JPIIMRI makes strides with ethical stem cell work


By Lindsay Steele
The Catholic Messenger

Cellular Engineering Technologies (CET), a Coralville-based biotechnology company, and the John Paul II Medical Research Institute (JPIIMRI), an Iowa City-based nonprofit organization, were recently featured in Future Science Open Access for their adult stem cell research.

Founded by Catholic Alan Moy of Iowa City in 2000, CET and JPIIMRI endeavor to create alternatives to medical research and treatments that use embryonic stem cells. The Catholic Church teaches that each human being is to be respected as a person from the moment of conception and that his or her rights are to be recognized — including at the embryonic stage.

The organizations have been working to find ways to use adult stem cells to treat a variety of diseases in order to set a new industry paradigm and reduce demand for embryonic stem cell research and treatments. Adult stem cells are undifferentiated cells that multiply by cell division to replenish dying cells and regenerate damaged tissues. They can be harvested without destroying a human life, unlike embryonic stem cells.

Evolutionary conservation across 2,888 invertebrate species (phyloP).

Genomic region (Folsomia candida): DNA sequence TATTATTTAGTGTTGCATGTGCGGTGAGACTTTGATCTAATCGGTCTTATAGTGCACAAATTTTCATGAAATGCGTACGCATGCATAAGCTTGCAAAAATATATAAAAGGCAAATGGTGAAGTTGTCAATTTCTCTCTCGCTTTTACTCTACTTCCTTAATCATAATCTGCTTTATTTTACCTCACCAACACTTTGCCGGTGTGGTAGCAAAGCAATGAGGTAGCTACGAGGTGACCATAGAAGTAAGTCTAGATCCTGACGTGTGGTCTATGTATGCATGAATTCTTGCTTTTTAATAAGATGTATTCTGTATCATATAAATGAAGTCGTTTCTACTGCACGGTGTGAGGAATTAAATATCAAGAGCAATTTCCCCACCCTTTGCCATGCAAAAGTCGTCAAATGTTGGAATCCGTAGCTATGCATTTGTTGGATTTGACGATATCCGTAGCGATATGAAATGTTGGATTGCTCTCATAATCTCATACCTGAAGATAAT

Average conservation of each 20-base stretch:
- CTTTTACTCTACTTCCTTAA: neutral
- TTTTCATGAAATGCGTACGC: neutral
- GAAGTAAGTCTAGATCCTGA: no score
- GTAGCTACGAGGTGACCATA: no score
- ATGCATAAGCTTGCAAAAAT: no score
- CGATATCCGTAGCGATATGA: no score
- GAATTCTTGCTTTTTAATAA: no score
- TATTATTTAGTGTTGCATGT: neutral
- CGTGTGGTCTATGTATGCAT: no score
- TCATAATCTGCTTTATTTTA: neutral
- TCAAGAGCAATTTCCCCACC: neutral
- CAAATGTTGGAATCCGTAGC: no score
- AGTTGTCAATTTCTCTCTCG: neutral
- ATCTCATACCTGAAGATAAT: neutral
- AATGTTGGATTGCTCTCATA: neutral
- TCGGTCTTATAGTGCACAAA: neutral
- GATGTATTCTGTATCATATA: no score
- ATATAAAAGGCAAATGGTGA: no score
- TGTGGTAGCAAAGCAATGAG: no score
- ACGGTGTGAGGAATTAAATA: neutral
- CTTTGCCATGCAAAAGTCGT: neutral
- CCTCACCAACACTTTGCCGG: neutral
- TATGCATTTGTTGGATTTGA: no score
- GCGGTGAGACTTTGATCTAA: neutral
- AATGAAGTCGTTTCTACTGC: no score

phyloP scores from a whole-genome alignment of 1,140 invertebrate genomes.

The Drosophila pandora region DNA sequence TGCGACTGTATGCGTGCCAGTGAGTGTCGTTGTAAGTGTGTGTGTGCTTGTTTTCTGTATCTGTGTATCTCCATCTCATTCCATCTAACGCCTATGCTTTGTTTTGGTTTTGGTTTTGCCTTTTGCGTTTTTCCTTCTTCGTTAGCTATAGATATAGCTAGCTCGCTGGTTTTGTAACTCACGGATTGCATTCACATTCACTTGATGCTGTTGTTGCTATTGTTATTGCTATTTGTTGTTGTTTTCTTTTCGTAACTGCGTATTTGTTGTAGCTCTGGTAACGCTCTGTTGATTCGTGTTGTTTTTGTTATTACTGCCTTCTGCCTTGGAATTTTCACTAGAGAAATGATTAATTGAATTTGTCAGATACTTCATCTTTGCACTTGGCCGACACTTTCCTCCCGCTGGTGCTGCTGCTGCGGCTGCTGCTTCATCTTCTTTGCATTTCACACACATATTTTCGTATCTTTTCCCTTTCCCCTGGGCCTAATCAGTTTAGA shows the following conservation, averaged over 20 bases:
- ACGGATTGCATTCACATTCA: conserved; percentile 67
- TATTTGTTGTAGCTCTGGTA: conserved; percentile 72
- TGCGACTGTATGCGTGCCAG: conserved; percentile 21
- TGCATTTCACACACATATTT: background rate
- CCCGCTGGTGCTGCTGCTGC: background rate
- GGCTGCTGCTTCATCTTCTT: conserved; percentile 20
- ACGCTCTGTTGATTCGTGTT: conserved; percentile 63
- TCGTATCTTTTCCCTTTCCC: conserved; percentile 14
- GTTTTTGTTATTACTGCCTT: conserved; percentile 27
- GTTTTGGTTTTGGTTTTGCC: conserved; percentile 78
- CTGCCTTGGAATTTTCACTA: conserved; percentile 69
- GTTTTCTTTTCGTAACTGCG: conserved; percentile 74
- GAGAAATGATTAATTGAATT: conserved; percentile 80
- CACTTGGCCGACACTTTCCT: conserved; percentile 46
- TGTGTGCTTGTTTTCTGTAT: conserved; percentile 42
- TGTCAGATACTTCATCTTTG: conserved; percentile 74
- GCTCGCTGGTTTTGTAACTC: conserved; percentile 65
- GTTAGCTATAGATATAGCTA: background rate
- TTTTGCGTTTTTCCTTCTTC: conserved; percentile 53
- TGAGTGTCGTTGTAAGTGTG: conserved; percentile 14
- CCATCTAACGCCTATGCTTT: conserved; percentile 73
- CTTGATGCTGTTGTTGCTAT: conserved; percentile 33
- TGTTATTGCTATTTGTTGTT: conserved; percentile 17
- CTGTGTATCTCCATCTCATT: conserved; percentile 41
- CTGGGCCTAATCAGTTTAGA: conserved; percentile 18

The manuscript in Future Science Open Access detailed the organizations’ work with induced pluripotent stem cells (IPSC), which are adult stem cells that have been reprogrammed into embryonic-like stem cells. The technology offers solutions in advancing personalized medicine, drug discovery, gene therapy, bio-banking and protein manufacturing without taking human life in the process.

The IPSC technology also reduces transplantation risks typically associated with stem cell therapies. Prior technologies to create IPSC have required cancer-causing genes (oncogenes) to genetically reprogram adult cells into pluripotent stem cells, according to the manuscript. The new approach described in the manuscript uses additional chemicals that replace the need to use these specific oncogenes. This approach opens a pathway for creating safer IPSC-based cell therapies and satisfies an important regulatory pathway to bring regenerative medicine to treat many unmet medical needs that include neurodegenerative diseases, rare diseases, cancer and common chronic diseases.

Co-authors of the article included scientists from the University of Iowa, Western New England University and the University of Pittsburgh.
Moy said embryonic stem cell research and treatments affect not just the embryos, but potentially Catholic medical institutions as well. “The use of morally illicit cells poses a serious future threat to the financial stability of Catholic hospitals and these institutions’ abilities to maintain their Catholic identify unless ethical and equally capable biotechnologies are available.”

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